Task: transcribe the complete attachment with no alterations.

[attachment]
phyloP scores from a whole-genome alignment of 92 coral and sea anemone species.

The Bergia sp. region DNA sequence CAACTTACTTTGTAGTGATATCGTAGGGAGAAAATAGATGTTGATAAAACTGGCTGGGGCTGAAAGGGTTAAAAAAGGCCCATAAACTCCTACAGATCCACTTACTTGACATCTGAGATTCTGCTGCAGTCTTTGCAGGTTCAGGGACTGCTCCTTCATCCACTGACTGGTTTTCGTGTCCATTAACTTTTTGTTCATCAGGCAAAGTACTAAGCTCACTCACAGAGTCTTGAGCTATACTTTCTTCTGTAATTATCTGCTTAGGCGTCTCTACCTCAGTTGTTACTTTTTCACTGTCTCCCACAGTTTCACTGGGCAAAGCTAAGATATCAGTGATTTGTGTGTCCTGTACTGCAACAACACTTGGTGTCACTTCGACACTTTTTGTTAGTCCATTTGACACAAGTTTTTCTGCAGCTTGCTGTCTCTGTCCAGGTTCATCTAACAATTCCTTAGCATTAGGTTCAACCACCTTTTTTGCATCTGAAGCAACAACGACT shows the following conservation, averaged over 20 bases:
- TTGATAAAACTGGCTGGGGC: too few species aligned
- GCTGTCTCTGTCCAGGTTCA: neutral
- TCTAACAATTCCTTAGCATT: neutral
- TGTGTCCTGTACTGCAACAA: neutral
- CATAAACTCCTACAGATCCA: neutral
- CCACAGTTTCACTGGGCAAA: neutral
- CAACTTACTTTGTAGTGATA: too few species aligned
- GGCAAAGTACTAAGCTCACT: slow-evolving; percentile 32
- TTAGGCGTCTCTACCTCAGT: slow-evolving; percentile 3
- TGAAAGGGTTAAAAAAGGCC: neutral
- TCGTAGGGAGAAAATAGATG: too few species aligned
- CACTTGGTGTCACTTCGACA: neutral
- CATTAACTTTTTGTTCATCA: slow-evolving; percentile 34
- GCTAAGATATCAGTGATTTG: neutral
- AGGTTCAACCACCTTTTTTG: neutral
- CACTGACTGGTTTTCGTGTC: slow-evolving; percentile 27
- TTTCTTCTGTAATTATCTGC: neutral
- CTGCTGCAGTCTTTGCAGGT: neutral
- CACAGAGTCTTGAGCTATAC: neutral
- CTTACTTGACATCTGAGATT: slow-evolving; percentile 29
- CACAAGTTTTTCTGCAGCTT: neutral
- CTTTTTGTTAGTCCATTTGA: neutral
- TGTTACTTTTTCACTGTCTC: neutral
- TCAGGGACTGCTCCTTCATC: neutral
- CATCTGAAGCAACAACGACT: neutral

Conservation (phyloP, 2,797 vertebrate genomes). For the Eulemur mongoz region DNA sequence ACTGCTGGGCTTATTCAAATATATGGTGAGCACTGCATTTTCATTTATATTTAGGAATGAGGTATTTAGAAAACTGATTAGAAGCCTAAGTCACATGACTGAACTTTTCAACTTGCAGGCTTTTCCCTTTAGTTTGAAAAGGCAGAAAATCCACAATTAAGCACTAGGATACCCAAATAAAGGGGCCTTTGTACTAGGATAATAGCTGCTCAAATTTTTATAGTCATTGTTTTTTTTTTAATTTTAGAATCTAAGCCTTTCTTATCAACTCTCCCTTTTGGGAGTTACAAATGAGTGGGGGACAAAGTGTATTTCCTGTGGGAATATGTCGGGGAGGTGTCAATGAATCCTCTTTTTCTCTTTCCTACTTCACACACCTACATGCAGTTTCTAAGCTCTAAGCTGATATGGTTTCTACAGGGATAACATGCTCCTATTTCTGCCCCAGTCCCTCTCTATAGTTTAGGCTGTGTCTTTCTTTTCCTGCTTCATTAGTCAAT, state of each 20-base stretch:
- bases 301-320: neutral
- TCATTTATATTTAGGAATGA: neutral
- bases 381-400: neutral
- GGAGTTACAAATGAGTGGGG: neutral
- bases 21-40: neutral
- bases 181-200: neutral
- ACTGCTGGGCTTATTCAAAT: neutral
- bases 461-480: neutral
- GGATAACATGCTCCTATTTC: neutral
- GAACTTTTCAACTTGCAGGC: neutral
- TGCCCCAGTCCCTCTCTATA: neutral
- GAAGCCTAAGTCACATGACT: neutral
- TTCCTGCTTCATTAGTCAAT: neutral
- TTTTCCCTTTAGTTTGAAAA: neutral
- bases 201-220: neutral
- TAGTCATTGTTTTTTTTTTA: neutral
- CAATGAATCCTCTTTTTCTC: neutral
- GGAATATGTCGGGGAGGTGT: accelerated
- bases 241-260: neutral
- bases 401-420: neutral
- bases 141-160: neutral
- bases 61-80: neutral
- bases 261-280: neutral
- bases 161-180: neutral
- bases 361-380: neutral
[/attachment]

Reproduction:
phyloP scores from a whole-genome alignment of 92 coral and sea anemone species.

The Bergia sp. region DNA sequence CAACTTACTTTGTAGTGATATCGTAGGGAGAAAATAGATGTTGATAAAACTGGCTGGGGCTGAAAGGGTTAAAAAAGGCCCATAAACTCCTACAGATCCACTTACTTGACATCTGAGATTCTGCTGCAGTCTTTGCAGGTTCAGGGACTGCTCCTTCATCCACTGACTGGTTTTCGTGTCCATTAACTTTTTGTTCATCAGGCAAAGTACTAAGCTCACTCACAGAGTCTTGAGCTATACTTTCTTCTGTAATTATCTGCTTAGGCGTCTCTACCTCAGTTGTTACTTTTTCACTGTCTCCCACAGTTTCACTGGGCAAAGCTAAGATATCAGTGATTTGTGTGTCCTGTACTGCAACAACACTTGGTGTCACTTCGACACTTTTTGTTAGTCCATTTGACACAAGTTTTTCTGCAGCTTGCTGTCTCTGTCCAGGTTCATCTAACAATTCCTTAGCATTAGGTTCAACCACCTTTTTTGCATCTGAAGCAACAACGACT shows the following conservation, averaged over 20 bases:
- TTGATAAAACTGGCTGGGGC: too few species aligned
- GCTGTCTCTGTCCAGGTTCA: neutral
- TCTAACAATTCCTTAGCATT: neutral
- TGTGTCCTGTACTGCAACAA: neutral
- CATAAACTCCTACAGATCCA: neutral
- CCACAGTTTCACTGGGCAAA: neutral
- CAACTTACTTTGTAGTGATA: too few species aligned
- GGCAAAGTACTAAGCTCACT: slow-evolving; percentile 32
- TTAGGCGTCTCTACCTCAGT: slow-evolving; percentile 3
- TGAAAGGGTTAAAAAAGGCC: neutral
- TCGTAGGGAGAAAATAGATG: too few species aligned
- CACTTGGTGTCACTTCGACA: neutral
- CATTAACTTTTTGTTCATCA: slow-evolving; percentile 34
- GCTAAGATATCAGTGATTTG: neutral
- AGGTTCAACCACCTTTTTTG: neutral
- CACTGACTGGTTTTCGTGTC: slow-evolving; percentile 27
- TTTCTTCTGTAATTATCTGC: neutral
- CTGCTGCAGTCTTTGCAGGT: neutral
- CACAGAGTCTTGAGCTATAC: neutral
- CTTACTTGACATCTGAGATT: slow-evolving; percentile 29
- CACAAGTTTTTCTGCAGCTT: neutral
- CTTTTTGTTAGTCCATTTGA: neutral
- TGTTACTTTTTCACTGTCTC: neutral
- TCAGGGACTGCTCCTTCATC: neutral
- CATCTGAAGCAACAACGACT: neutral

Conservation (phyloP, 2,797 vertebrate genomes). For the Eulemur mongoz region DNA sequence ACTGCTGGGCTTATTCAAATATATGGTGAGCACTGCATTTTCATTTATATTTAGGAATGAGGTATTTAGAAAACTGATTAGAAGCCTAAGTCACATGACTGAACTTTTCAACTTGCAGGCTTTTCCCTTTAGTTTGAAAAGGCAGAAAATCCACAATTAAGCACTAGGATACCCAAATAAAGGGGCCTTTGTACTAGGATAATAGCTGCTCAAATTTTTATAGTCATTGTTTTTTTTTTAATTTTAGAATCTAAGCCTTTCTTATCAACTCTCCCTTTTGGGAGTTACAAATGAGTGGGGGACAAAGTGTATTTCCTGTGGGAATATGTCGGGGAGGTGTCAATGAATCCTCTTTTTCTCTTTCCTACTTCACACACCTACATGCAGTTTCTAAGCTCTAAGCTGATATGGTTTCTACAGGGATAACATGCTCCTATTTCTGCCCCAGTCCCTCTCTATAGTTTAGGCTGTGTCTTTCTTTTCCTGCTTCATTAGTCAAT, state of each 20-base stretch:
- bases 301-320: neutral
- TCATTTATATTTAGGAATGA: neutral
- bases 381-400: neutral
- GGAGTTACAAATGAGTGGGG: neutral
- bases 21-40: neutral
- bases 181-200: neutral
- ACTGCTGGGCTTATTCAAAT: neutral
- bases 461-480: neutral
- GGATAACATGCTCCTATTTC: neutral
- GAACTTTTCAACTTGCAGGC: neutral
- TGCCCCAGTCCCTCTCTATA: neutral
- GAAGCCTAAGTCACATGACT: neutral
- TTCCTGCTTCATTAGTCAAT: neutral
- TTTTCCCTTTAGTTTGAAAA: neutral
- bases 201-220: neutral
- TAGTCATTGTTTTTTTTTTA: neutral
- CAATGAATCCTCTTTTTCTC: neutral
- GGAATATGTCGGGGAGGTGT: accelerated
- bases 241-260: neutral
- bases 401-420: neutral
- bases 141-160: neutral
- bases 61-80: neutral
- bases 261-280: neutral
- bases 161-180: neutral
- bases 361-380: neutral